I have a few older cars that qualify as classic cars. I did not set out to collect classic cars, it just happened. Some of the cars I bought new, I kept long enough for them to become classics. I wasn't my intent when I bought these cars to purchase them and park them in a garage for 20, 30, or 40 years. Time has a way of getting away from you until, suddenly, a few decades have passed.
A car club sponsored a car show at the Fanwood Train Station to benefit the food banks of two Catholic churches in the area, Immaculate Heart Of Mary, and Saint Bartholomew the Apostle. Most car shows charge a nominal fee that, with sponsorship of a local business, allows the show to be free for spectators. People showing cars are happy to help a local charity while showing their cars, so it's a good time doing good. Some towns also sponsor car shows that benefit the local town's budget for some department or another. I usually skip those.
This 1976 Imperial Crown is one of my favorites from the show. 1967 was the first year that the Imperial was built on Chrysler's unitized C-body platform. The 1957 to 1966 models were built with an Imperial-only body on frame platform with the frame being extra strong and heavy duty,
Despite sharing the C-body platform the front subframe was unique in may ways with the suspension components being larger and stronger than the other cars built on the platform. The Imperial was also built on a longer wheelbase. I recall that when I want to the dealer to get lower control arm bushings for my 72 Imperial, they gave me bushings for a New Yorker. At home, I compared the new bushings to the original ones and they were about 2/3 of Imperial size parts. They went back to the dealer.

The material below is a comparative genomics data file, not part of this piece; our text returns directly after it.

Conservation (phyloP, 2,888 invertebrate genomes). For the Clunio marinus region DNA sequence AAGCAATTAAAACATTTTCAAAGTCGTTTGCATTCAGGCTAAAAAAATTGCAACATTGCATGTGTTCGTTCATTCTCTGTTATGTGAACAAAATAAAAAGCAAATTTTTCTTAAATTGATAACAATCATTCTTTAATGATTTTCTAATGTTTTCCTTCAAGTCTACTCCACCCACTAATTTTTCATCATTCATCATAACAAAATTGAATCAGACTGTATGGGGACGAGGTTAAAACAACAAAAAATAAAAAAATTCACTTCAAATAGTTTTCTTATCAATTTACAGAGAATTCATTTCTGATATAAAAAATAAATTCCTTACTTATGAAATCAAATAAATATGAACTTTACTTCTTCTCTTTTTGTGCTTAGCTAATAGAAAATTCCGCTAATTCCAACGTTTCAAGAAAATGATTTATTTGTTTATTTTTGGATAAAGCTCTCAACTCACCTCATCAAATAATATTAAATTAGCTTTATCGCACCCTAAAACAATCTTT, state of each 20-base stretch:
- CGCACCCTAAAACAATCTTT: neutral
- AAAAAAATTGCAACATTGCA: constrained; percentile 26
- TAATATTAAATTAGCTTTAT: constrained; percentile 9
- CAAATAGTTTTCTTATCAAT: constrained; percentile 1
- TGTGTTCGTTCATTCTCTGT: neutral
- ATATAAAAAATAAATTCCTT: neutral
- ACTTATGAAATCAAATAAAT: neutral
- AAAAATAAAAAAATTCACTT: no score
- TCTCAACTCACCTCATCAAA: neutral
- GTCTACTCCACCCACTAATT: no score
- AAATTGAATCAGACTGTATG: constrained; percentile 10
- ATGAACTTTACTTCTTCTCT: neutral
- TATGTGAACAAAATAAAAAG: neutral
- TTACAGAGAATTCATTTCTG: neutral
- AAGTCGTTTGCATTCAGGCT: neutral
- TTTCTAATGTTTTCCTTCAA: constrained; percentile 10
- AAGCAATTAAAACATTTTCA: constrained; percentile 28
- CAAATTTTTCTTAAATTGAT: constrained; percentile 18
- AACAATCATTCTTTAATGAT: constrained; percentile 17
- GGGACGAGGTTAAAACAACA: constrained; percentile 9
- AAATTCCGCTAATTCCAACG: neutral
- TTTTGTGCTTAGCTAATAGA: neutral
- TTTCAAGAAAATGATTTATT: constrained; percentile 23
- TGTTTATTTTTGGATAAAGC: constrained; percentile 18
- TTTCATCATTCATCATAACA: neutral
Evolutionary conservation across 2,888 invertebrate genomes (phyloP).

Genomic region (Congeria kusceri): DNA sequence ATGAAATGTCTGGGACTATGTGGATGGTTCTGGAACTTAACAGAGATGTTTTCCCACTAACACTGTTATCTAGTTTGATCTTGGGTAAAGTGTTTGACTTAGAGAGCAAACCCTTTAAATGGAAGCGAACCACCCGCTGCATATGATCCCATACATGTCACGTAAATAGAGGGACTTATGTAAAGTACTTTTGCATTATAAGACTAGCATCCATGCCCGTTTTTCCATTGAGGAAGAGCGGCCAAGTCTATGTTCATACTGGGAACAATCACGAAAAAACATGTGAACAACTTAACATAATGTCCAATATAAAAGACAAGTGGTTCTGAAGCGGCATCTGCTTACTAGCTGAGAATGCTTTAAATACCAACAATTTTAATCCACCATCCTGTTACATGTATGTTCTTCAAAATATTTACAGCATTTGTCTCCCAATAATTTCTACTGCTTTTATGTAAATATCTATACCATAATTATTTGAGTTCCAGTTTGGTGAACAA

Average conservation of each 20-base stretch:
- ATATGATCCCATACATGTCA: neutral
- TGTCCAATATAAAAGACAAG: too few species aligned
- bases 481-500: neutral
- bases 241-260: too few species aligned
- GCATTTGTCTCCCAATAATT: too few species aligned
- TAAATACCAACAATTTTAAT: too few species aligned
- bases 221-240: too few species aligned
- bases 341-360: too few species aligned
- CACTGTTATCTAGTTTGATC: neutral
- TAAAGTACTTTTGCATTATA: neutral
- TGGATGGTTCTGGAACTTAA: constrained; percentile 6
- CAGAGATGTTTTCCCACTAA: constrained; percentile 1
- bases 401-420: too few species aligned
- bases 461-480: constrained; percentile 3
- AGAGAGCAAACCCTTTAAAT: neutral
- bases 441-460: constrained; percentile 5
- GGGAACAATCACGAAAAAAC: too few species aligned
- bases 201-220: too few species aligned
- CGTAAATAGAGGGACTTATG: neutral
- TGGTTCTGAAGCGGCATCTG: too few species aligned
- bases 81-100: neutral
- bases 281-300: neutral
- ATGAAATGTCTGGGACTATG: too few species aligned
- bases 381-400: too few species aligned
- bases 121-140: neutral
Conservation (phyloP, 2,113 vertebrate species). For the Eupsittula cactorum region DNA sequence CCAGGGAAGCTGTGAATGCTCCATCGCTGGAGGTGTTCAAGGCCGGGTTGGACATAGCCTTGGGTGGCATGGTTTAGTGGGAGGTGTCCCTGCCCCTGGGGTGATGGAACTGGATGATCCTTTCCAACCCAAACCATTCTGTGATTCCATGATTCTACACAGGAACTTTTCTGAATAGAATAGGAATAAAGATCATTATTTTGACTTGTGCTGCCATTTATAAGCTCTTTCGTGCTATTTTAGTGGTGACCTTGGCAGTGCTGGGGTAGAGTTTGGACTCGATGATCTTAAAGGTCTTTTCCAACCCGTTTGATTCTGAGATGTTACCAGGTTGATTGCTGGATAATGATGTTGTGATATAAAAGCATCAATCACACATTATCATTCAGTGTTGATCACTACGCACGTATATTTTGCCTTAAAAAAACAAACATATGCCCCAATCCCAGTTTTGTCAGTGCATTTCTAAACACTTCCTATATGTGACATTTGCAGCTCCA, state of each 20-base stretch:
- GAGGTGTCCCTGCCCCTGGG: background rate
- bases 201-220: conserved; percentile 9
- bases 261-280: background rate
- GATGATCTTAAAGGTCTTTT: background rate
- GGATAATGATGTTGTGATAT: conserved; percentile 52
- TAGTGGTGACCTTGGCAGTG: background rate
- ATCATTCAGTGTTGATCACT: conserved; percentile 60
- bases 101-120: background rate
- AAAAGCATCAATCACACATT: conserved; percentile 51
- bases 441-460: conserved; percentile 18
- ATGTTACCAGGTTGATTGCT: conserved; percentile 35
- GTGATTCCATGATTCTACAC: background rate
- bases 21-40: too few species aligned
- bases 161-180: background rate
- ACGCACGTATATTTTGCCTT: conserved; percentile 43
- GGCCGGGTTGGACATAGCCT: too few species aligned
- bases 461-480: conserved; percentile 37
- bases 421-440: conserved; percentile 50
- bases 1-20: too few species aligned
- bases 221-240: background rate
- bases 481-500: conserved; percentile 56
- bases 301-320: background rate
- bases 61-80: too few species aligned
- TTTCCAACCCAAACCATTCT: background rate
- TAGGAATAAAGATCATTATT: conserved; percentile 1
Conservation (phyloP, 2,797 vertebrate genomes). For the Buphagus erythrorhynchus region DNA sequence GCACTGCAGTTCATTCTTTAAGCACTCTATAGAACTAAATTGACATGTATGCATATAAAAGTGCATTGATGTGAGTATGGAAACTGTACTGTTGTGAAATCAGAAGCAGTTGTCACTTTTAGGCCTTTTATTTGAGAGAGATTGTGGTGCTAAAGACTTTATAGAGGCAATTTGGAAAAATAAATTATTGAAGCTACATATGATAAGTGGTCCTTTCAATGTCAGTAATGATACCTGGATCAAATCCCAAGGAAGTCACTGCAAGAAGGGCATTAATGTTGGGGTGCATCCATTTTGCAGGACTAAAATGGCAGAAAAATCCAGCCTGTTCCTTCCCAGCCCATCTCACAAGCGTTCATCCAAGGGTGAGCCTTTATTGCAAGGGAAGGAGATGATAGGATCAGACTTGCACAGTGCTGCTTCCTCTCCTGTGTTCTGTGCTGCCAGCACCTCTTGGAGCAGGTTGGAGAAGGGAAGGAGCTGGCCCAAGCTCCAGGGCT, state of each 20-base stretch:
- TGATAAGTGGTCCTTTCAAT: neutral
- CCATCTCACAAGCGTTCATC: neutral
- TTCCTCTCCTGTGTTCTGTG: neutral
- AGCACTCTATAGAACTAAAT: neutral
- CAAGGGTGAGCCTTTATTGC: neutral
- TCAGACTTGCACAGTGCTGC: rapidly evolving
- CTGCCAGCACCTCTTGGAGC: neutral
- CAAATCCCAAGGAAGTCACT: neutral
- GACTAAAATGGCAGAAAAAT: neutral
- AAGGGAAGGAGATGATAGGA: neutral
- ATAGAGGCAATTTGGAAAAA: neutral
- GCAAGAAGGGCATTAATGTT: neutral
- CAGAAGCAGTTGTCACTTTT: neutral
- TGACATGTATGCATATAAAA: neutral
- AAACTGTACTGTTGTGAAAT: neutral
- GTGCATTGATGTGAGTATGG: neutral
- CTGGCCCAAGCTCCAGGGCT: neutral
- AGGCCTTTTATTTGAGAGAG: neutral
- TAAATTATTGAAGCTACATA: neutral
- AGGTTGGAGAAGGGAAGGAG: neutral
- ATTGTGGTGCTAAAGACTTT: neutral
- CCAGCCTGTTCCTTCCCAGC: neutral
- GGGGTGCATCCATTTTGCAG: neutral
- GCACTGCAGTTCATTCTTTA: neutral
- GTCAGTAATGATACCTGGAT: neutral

Not only were the Imperials mechanically unique, but the interiors are unique, too. The wood on the dashboard, steering wheel, doors, etc is real Claro Walnut, not plastic made to appear like wood. According to an Imperial ad from a few years before, the wood for Imperials was hand selected and of 52 pounds of wood inspected, about 8 ounces would rate to be good enough for the Imperial. Note that even the exterior door handles have inset Claro Walnut!
This 1948 Pontiac De Luxe Streamliner was bought by the current owner's father in 1950. It's been in the family since then. He did some restoration work but the car has a lot of its originality still in place.
This car is not my thing, but I can appreciate the huge investment in time and talent that the owner put into the car to create it. The owner did all of the body work and mechanical work, as well as the custom paint. All of the design is paint, no computer printed wraps were used.
The owner was interesting. I believe he said he lengthened the car and had to use the roof from two cars to get it long enough to fit after chopping the top down. He doesn't have any glass in the car and I forgot to ask him if he was planning to add it later. This car is unique and worth mentioning. I wish I remember more of the details.